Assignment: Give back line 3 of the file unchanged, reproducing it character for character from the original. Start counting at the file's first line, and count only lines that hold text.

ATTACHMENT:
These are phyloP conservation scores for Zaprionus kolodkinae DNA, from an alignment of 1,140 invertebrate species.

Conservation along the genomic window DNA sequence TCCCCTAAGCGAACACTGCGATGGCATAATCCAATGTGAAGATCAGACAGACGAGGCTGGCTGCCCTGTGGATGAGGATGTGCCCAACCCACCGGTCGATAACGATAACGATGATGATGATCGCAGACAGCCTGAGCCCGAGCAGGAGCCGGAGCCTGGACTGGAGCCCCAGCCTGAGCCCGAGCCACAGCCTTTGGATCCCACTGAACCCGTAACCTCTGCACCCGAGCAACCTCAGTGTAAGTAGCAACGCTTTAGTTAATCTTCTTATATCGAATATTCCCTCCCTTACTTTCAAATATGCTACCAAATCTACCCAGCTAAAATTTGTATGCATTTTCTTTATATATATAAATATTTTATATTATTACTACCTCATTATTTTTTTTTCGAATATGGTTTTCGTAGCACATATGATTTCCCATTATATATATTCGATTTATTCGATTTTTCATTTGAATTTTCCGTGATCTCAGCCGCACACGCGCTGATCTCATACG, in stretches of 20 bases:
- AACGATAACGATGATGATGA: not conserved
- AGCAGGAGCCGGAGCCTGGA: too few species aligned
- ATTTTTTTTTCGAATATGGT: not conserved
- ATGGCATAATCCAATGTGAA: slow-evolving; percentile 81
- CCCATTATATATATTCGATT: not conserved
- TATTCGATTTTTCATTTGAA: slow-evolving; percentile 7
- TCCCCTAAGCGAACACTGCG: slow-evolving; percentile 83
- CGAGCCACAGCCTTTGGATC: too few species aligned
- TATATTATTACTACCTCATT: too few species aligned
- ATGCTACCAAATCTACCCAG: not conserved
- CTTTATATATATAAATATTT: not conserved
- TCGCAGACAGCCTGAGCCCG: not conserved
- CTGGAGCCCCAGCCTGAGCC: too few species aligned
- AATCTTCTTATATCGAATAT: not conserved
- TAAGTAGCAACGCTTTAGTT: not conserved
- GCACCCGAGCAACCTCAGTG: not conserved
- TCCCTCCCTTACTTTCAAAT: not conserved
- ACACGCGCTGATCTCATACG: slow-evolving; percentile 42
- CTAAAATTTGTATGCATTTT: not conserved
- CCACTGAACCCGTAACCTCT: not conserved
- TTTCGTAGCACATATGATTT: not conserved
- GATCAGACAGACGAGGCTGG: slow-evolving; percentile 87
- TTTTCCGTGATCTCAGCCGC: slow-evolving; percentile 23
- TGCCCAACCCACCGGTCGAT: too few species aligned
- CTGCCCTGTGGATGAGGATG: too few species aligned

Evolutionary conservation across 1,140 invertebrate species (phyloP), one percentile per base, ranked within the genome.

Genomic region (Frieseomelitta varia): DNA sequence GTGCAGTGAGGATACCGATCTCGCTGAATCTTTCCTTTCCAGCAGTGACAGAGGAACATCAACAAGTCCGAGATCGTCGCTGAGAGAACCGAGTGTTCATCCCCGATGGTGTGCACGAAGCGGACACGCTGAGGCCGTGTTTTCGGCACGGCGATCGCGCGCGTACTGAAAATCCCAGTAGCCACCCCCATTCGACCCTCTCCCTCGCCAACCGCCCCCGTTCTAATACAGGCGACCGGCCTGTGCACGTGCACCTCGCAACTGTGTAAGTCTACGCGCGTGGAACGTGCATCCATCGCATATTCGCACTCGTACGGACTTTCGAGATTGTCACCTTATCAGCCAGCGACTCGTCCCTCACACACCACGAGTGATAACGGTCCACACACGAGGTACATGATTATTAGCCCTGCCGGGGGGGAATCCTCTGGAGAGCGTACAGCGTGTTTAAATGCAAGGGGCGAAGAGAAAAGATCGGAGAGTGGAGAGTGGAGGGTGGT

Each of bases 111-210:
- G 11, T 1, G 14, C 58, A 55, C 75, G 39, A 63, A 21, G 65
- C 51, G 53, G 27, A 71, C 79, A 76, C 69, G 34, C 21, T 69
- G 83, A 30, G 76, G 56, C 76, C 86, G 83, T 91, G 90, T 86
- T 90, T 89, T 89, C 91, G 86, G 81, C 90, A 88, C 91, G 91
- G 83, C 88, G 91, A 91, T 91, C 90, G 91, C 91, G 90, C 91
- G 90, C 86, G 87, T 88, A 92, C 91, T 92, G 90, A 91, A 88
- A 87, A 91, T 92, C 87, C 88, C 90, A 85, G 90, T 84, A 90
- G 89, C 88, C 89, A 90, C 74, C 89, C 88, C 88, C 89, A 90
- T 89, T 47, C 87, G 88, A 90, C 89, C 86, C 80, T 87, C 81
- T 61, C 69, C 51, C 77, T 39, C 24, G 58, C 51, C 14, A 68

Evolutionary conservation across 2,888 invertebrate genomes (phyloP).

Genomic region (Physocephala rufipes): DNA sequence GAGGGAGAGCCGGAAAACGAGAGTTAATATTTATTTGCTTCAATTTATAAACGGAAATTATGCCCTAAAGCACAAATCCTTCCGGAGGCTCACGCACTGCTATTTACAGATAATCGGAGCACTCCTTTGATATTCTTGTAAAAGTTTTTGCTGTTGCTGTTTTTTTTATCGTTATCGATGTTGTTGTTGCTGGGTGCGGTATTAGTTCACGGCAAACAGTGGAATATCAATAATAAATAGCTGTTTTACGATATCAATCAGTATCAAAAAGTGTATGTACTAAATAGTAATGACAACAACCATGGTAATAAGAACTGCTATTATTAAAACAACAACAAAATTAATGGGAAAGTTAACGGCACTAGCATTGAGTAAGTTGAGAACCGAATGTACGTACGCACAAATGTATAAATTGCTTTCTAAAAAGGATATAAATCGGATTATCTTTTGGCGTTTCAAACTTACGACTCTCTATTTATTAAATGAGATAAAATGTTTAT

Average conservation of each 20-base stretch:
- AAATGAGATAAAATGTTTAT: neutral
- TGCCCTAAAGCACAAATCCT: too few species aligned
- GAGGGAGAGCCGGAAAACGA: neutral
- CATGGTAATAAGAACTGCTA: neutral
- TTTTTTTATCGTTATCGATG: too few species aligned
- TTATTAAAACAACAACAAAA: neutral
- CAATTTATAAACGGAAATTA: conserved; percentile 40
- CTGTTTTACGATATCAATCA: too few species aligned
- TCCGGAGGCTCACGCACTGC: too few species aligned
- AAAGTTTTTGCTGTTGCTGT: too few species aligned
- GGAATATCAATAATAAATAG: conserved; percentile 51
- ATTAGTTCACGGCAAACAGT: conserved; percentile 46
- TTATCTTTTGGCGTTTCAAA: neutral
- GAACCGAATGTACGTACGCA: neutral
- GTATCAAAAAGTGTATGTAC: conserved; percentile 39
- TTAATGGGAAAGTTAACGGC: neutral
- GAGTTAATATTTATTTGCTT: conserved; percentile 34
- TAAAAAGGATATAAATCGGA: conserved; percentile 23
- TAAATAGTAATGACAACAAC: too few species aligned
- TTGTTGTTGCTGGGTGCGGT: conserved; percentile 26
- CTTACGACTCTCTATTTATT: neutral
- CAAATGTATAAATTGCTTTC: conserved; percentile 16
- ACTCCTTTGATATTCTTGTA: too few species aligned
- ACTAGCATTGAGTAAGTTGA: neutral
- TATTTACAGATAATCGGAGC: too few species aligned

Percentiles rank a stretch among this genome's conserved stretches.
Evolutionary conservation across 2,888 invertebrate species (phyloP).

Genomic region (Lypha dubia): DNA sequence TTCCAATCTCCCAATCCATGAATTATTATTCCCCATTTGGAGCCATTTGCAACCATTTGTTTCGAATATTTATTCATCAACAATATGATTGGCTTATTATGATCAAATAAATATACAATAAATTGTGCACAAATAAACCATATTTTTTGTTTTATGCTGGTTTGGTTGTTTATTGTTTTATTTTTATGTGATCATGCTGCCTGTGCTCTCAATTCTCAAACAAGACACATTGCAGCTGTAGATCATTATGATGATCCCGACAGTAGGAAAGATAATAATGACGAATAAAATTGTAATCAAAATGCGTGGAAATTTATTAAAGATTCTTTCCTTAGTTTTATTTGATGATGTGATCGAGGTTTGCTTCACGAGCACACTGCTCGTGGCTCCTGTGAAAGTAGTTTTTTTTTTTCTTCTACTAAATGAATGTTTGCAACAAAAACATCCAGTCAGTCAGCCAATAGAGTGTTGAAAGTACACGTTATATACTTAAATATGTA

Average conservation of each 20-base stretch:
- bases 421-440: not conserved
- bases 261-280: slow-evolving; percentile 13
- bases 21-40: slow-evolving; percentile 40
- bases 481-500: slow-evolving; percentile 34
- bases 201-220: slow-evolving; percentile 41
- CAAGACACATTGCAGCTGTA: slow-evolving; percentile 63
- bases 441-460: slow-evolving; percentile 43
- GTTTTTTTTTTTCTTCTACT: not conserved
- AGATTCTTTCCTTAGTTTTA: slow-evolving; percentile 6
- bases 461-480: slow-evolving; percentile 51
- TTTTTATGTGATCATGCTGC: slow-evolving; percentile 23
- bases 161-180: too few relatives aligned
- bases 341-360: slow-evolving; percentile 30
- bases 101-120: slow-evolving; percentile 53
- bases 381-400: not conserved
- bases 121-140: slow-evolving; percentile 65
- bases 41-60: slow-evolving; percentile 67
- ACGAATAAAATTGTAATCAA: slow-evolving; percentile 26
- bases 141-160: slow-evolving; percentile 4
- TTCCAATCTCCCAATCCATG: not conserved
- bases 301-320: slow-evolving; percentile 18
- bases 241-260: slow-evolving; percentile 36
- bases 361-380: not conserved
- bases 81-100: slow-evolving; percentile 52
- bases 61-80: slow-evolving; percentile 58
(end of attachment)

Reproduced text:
- AACGATAACGATGATGATGA: not conserved